15 Questions to Ask at the Parent Interview
Looking at prospective schools can be stressful. Not only is it a huge financial commitment but you also want the school to best fit your family’s values, philosophies, and expectations. Most schools’ websites and tours will provide a good overview of the school, but the following list of questions will help you dig a little deeper and pick-up the important differences from one school to another.
- What is the mission and philosophy of the school?
- How is that displayed in the classroom on a day-to-day basis?
- What are the unique programs or curricula that the school implements and why?
- How much homework is there on a nightly basis and what is the general philosophy about homework?
- How much recess or downtime do students have in a typical day?
- How does the school advance a student’s strengths and how does it help support a student’s weaknesses?
- Do students have the opportunity to try new things or are students geared to concentrate on specific strengths/interests?
- Describe the typical graduate of the school (academically, intellectually, socially, emotionally, and spiritually).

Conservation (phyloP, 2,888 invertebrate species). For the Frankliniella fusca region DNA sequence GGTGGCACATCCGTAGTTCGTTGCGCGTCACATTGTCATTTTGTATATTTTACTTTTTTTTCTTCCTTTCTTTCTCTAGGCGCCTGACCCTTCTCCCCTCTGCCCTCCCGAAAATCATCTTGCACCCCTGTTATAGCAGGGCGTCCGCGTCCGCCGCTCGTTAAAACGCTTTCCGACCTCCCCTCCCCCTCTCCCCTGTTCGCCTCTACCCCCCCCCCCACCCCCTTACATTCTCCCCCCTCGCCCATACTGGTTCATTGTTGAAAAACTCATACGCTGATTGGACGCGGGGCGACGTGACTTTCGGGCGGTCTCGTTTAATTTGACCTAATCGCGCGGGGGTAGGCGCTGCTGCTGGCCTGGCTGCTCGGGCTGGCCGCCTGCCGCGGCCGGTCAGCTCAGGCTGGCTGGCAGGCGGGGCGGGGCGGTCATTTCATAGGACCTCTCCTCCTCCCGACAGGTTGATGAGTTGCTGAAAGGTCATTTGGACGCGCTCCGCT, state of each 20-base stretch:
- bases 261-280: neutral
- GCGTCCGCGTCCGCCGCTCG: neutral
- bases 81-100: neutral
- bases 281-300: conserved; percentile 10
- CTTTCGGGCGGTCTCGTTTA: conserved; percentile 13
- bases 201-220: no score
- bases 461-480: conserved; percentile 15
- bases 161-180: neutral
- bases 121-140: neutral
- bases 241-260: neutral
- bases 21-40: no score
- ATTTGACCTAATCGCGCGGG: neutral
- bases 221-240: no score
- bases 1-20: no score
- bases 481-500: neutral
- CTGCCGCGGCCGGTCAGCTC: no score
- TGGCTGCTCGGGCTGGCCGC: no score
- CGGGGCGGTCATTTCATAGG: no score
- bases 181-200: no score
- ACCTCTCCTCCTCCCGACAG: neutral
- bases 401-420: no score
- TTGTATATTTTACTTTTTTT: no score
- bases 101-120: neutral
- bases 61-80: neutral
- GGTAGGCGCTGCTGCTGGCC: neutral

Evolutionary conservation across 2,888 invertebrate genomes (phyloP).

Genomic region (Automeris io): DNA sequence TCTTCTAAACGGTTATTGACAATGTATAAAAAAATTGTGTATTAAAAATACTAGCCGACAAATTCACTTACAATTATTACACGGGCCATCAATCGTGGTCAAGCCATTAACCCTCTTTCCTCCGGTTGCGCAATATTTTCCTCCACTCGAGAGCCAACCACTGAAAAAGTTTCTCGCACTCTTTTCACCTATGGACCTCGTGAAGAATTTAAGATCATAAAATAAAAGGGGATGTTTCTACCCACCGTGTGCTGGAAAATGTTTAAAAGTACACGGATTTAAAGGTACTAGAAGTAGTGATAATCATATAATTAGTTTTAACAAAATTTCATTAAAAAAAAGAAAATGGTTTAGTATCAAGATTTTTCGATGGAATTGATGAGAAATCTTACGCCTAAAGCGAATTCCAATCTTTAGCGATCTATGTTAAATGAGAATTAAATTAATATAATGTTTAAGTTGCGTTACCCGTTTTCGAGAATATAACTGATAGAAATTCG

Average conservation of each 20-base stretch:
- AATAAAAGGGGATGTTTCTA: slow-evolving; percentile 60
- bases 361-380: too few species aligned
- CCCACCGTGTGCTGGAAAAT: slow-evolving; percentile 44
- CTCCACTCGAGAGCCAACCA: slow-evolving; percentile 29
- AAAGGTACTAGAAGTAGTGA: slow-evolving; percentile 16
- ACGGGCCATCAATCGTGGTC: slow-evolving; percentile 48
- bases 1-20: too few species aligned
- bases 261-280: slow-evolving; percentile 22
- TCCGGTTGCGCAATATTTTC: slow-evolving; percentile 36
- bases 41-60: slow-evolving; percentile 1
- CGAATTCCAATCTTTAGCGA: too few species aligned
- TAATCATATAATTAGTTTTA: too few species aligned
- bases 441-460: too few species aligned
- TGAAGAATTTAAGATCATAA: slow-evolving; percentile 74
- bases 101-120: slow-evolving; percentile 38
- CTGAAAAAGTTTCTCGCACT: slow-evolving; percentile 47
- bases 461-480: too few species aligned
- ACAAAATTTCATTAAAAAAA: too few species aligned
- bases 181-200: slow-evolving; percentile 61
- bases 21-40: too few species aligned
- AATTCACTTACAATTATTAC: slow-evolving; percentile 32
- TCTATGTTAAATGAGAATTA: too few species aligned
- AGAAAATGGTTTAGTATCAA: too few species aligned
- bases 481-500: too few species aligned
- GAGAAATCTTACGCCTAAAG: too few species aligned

- Where do you place your graduates, and how do you help families in that process?
- How many students leave before graduating and what are the most common reasons why the leave early?
- What is the turnover rate for your faculty and staff, and what are the most common reasons they leave?
- What are the top three assets/skills/traits you look for when hiring faculty and staff?
- How engaged is your parent body, and what kind of activities do parents do to contribute to campus life?
- What activities do you have to help transition new students into the academic and social life of the school?
- What supports do you have for working families: aftercare, study hall, before- and after-school enrichment activities, online communications, or other?
Asking questions is an important part of the process. Be sure to develop additional questions to know if the school will be able to support any special and specific needs your child and/or family may have―this may include academic and social-emotional support. Being transparent about what your family is looking for is key to finding the school that will serve your child and family.